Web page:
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A Million Dollars?

I remember when I was a child, during the "Golden Era" of television, there was a hit television program called "The Millionaire."  It began its weekly showing in 1955 and continued into 1960.  The premise of the program was that this very rich gentleman, John Beresford Tipton, would choose some deserving person or family and have his representative give them exactly one million dollars; he insisted on remaining anonymous.  This gift would of course change their lives in any number of ways, and that was what the balance of the program would be about.  Some of the recipients would be changed for the better; some for the worse.  In any case they were always changed by such a huge sum of money falling into their laps.  This was before the era of the various lotteries in the United States, so this very seldom happened to anyone.  It was a popular program because those watching the program could fantasize about what they would do if a million dollars suddenly appeared on their balance sheet.  And of course, this fantasy is really what fuels the popularity of all the lotteries today.

When this program began its run 1955, a million dollars represented much more spending power then than it does today.  Assuming an average 3.5% inflation, one would need nearly 7 million dollars today to have the purchasing power of that one million in 1955.  Of course a million dollars is still lot of money, but alas it is not what it used to be.  In fact, though not quite a dime a dozen, millionaires are everywhere in the United States today.  About 9% of all individuals in the US have a net worth of one million dollars.  That works out to be about 3 million individuals.  These are individuals whose assets, minus their primary dwelling and various liabilities, equal or exceed one million dollars.

In that long ago world of the 1960's, if an American couple could amass one million dollars for their retirement, they were set for a retirement on easy street.  They did not have to worry about Social Security, Medicare, property tax increases, or boarding fees for their pets as they traveled the world.  A million dollar nest egg put them firmly in the top one percentile of wealth for all retirees.  Not so today! 

A one million dollar nest egg is still a pretty good start to a satisfactory retirement.  According to numerous financial studies, retirees should be able to withdraw about 4% of their retirement savings per year, and increase that amount by about 3% each succeeding year (to allow their purchasing power to keep up with a 3% inflation rate) without too much worry that they will outlive their savings.  This assumes a 40 year retirement.  Of course no one can foresee the future, and market years like 2008 can reek havoc on retirement savings withdrawal plans.  But assuming that all of those financial studies that produced that 4% withdrawal figure were valid, that means that in year one of retirement, one million dollars would safely produce $40,000.  There are those who could live quite happily on that amount.  They would also live quite frugally in today's United States.  If that couple is lucky enough to also have a pension from an employer, they might be able to live a bit less frugally.  A company sponsored pension is, regrettably, becoming an endangered creature (unless you have one of those government jobs) and many will not be able to count on that.  But there is always Social Security, isn't there?  Yes, there will probably be some type of social security for the retired for the foreseeable future.  It will likely not be as generous as it has been for past retirees, but it is an extremely popular program, and I assume that eventually our elected representatives will "man up," and make the changes required to insure that it survives in some form.  So couple the social security payment with the 4% one withdraws from their million dollar nest egg, and the retirement years begin looking a bit rosier.  If a couple were to have a pension providing $2,000 per month as well as that social security payment kicking in an extra $2,000 along with their million dollar personal savings, retirement begins to look absolutely balmy!  (This is a depiction of the "three-legged stool" for retirement that we all have heard about for years: personal savings, pension, and social security; though a couple of the legs are getting increasingly wobbly.)  Of course the tax man is still going to come around and take his cut, so you really won't be keeping all of that  $88,000.  Nonetheless, that sum can work nicely for many.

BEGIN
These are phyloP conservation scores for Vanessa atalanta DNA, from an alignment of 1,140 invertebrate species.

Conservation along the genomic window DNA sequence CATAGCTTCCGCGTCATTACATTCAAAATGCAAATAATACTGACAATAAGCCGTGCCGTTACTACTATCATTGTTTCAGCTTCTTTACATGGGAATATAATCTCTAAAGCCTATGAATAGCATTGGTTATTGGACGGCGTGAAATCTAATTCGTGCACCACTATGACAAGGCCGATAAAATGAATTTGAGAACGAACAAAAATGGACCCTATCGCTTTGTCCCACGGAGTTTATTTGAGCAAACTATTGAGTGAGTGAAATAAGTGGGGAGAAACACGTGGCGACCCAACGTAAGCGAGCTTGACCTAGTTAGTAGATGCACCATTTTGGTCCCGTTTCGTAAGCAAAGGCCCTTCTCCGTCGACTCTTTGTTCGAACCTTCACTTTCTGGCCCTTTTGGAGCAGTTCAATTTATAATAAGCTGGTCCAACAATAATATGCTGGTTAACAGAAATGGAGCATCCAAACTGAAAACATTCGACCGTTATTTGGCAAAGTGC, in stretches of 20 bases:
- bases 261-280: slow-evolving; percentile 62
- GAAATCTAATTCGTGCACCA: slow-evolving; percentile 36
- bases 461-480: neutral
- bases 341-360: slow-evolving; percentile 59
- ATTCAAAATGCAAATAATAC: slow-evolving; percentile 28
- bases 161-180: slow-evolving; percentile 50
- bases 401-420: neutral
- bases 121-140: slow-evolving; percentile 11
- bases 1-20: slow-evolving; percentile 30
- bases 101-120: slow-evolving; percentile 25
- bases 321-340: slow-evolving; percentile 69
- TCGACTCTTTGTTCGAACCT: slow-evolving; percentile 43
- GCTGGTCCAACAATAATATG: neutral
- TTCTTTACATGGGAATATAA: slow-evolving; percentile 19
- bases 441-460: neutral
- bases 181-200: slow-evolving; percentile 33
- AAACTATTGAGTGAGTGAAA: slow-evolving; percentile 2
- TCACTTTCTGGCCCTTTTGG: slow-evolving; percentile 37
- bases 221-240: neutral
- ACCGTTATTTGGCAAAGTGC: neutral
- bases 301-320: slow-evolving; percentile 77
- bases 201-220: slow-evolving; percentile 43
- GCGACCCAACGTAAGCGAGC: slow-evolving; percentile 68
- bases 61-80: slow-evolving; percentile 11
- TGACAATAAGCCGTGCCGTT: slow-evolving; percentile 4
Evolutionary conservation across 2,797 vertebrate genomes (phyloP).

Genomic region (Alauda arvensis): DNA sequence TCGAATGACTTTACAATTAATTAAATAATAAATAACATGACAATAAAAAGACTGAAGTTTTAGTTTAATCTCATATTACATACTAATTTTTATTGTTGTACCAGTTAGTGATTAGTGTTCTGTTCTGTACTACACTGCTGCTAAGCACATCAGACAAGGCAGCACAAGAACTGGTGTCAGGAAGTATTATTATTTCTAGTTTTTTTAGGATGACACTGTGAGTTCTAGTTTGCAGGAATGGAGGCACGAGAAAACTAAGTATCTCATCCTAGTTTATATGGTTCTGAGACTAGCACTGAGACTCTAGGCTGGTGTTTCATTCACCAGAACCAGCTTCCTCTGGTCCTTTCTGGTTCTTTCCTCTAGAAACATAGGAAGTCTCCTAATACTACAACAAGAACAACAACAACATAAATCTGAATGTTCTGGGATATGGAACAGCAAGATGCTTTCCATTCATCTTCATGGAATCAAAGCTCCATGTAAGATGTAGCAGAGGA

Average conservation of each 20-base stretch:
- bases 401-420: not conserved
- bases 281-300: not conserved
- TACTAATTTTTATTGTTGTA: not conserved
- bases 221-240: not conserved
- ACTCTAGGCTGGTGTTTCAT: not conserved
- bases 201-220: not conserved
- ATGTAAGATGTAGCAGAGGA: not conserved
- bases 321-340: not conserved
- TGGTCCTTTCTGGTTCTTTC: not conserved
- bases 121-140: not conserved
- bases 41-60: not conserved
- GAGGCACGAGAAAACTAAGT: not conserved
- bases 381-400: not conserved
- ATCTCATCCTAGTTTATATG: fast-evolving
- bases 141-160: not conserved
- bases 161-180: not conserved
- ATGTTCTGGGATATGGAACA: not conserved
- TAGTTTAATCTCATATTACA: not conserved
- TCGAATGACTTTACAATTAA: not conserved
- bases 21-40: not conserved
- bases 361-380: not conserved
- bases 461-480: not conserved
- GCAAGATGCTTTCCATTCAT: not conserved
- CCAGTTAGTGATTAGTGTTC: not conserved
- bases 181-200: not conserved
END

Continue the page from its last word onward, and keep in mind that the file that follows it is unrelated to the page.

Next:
The Millionaire has long since gone out of production; you won't even find it in syndication  (but you can find The Andy Griffin Show where Andy, Opie, Barney, and Aunt Bea can still teach you many worthwhile lessons.) It is unlikely that any of us will be the beneficiary of an anonymous rich man who is interested in seeing just what we will do with a million dollars.  It is even less likely that we will hit the Powerball Jackpot and sail off into the sunset.  But many have discovered that with commitment and enthusiasm, they have been able to save enough for a secure retirement.  Most did not reach the supposedly magical level of one million dollars in their retirement accounts, but they saved enough to meet their retirement needs.  Most who accomplished this worked diligently at it; and of course it was difficult at times.  They saved early and often over a lifetime.  They took advantage of the miracle of compound interest.  And the really nice aspect of this is that compound interest is available and works for anyone, given enough time.  They say that the first million is the hardest; I guess that means that it gets easier after that!


Fly/Drive Safely

18 August 2009


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